Women Battling Bias in eSports
Among many of her peers, Susie Kim thinks that female gamers are definitely out there. She would know, too, being the general manager for an iconic championship eSports team. However, Kim is still not surprised that none of these ladies are on her current roster.
Last year, the Entertainment Software Association (ESA) revealed that 45% of gamers in North America are actually women, yet women make up only a tiny percentage of the pro eSports player pool. Executives for Overwatch and League of Legends say that they are keen to add more female faces to their pro rosters, too.
Yet, despite all this, the LoL Championship Series has not had one female gamer since as far back as 2016. Likewise, the Overwatch League’s first ever season in the arena featured just one member of the fairer sex.
Not Much Changed Since Gamergate
The competitive gaming industry has long fought to overcome toxic behavior and harassment issues ever since the infamous Gamergate saga of 2014. It was then when a group of male players banded together to target women across the industry, and women are still feeling marginalized in the community today.
Female gamers have faced countless nasty, degrading comments about their appearances, abilities and identities. For the elite players, many of these remarks actually come from fans, but teammates and opponents can be just as cruel. At recreational levels, women are often swamped with ‘hypermasculine’ behavior in anonymous environments. Naturally, this leads to many people behaving badly as they are not likely to be caught out for it.
Toxicity Needs to be Addressed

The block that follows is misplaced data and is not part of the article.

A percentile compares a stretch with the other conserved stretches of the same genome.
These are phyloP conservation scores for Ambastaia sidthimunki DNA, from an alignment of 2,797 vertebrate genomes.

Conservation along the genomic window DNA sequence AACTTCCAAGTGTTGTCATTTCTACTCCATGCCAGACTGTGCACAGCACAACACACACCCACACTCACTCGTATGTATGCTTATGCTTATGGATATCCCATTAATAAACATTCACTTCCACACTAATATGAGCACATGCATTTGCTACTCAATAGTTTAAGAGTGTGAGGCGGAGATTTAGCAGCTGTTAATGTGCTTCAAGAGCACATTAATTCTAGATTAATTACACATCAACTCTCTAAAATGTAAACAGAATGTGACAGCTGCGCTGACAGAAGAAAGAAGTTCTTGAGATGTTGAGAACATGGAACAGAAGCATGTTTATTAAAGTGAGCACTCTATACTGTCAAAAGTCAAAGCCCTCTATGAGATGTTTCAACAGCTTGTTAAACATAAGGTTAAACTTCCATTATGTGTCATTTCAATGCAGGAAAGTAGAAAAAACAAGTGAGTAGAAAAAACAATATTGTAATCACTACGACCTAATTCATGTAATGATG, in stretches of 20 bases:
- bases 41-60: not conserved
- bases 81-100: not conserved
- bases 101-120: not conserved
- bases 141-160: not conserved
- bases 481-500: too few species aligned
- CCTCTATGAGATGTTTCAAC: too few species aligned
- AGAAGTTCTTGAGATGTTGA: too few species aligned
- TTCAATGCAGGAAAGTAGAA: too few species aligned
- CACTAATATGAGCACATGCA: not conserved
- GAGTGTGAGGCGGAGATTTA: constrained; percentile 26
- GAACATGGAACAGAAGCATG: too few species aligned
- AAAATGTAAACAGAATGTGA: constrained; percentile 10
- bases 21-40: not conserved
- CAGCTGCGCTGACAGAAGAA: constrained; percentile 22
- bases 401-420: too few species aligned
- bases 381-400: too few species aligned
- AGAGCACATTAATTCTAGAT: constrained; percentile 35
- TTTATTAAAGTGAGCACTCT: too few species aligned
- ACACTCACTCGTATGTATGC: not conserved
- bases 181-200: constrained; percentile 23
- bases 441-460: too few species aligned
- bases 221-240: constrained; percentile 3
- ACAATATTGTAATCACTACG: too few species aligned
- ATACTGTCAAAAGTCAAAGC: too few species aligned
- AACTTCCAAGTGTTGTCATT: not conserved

Susie Kim’s team, London Spitfire, won the very first Overwatch League championship in June last year. Speaking to the press before the finals kicked off, she noted that there are, without a doubt, women that are talented enough to be playing in the league – and winning it too.
Sadly, she says that most of them don’t want to be a part of it at all, as it works out to be nothing more than a headache for them. Examples like Maria ‘Remilia’ Creveling’s short stint as the first woman (and transgender woman) to compete in the LoL Championship Series should be inspiring, but in Creveling’s case, comment sections were quickly flooded with cruel, transphobic comments about her identity, her appearance, and her gaming abilities. Just weeks later, she had left her team for good.
Overwatch, Starcraft II and other popular games have all experienced similar occurrences when it came to the few female players that signed on. Currently, the video gaming world is not renowned as being an equal and inclusive space, and it has been suggested that removing the anonymity of online play may help. Ultimately, Kim says, it comes down to the fan base and the community, and in order to get more women involved in eSports, the toxicity needs to be dealt with to allow them to let their true talents shine.